Philip Pullman’s trilogy His Dark Materials comprises Northern Lights (1995), The Subtle Knife (1997) and The Amber Spyglass (2000), but for Pullman it is all one story. Overall, the project took him seven years to complete and it was in every sense a daring and ambitious undertaking: a reworking of John Milton’s Paradise Lost for younger readers. Pullman reconfigures the story of the Fall, in which Adam and Eve disobey God and are expelled from Eden, to show how dogmatic judgements prove repressive. Instead of obedience to the self-appointed moral authority of a church or a state, Pullman promotes individuality and curiosity.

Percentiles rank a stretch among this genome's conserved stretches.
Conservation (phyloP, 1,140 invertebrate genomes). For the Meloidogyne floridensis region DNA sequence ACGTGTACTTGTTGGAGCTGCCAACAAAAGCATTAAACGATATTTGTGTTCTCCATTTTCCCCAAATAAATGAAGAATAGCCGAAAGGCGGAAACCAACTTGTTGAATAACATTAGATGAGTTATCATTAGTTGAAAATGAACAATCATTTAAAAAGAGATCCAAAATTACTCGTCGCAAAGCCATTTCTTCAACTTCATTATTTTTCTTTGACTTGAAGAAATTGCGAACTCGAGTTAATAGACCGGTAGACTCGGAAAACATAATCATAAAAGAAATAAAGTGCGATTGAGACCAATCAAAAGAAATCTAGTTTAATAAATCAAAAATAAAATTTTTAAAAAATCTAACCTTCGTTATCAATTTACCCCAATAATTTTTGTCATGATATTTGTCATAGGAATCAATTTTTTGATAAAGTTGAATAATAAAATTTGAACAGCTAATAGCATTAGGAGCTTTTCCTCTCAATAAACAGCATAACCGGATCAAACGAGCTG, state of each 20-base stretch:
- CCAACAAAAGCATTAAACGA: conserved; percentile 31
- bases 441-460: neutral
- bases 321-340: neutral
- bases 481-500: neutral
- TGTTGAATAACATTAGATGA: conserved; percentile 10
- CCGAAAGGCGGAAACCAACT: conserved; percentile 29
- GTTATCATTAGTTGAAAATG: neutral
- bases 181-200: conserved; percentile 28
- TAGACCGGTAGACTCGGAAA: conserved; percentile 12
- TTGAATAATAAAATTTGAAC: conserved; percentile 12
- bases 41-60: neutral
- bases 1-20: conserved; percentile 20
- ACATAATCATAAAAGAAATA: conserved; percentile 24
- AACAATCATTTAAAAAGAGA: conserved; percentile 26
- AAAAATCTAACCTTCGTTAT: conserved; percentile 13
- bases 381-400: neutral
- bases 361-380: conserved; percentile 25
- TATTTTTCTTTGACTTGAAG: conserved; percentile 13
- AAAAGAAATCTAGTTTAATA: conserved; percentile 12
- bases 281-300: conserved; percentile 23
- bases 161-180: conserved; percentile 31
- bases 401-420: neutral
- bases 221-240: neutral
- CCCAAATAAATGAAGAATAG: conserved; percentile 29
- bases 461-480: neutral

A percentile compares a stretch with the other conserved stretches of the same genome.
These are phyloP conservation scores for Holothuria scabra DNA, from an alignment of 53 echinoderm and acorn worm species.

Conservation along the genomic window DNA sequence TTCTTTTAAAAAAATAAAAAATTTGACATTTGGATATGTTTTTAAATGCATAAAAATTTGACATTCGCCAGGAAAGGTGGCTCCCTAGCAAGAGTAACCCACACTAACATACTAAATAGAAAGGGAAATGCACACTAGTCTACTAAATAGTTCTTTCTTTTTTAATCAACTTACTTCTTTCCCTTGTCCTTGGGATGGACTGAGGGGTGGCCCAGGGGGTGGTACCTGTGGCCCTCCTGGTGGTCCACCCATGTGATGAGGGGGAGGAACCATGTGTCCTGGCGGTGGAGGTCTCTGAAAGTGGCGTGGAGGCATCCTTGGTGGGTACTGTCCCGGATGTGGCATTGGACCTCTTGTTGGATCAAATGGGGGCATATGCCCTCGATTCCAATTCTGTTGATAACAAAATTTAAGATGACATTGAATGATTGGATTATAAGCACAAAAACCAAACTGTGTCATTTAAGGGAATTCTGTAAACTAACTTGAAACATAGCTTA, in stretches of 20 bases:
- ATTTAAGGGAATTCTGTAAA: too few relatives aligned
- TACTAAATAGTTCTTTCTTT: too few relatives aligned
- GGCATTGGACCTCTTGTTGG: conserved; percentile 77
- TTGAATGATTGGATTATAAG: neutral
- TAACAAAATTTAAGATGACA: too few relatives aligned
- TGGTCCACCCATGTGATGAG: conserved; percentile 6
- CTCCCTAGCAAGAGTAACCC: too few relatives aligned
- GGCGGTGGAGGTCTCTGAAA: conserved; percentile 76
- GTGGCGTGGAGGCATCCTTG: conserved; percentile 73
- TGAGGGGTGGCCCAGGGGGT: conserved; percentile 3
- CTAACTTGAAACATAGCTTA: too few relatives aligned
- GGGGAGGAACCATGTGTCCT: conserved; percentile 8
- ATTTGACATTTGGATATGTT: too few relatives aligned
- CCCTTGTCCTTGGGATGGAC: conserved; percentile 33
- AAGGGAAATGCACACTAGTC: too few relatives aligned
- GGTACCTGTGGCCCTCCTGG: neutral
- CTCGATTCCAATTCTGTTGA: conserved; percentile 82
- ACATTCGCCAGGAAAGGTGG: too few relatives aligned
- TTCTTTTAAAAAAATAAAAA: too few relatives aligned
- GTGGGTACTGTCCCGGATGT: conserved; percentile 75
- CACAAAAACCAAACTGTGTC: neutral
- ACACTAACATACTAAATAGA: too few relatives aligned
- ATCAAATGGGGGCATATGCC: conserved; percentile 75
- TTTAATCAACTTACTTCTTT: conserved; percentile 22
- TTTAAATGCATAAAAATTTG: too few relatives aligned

His story is constructed on a grand scale but its core attraction for readers relies on impulsiveness. Impulsiveness is the authorial energy that determines the action-packed plotlines that sweep across multiple universes, just as it defines both the electrically-charged phenomenon of dancing light that constitutes the beauty of the aurora borealis (the northern lights of Pullman’s title), and the key characteristic of the obstreperous, warm-hearted Lyra Belacqua, the story’s main protagonist.
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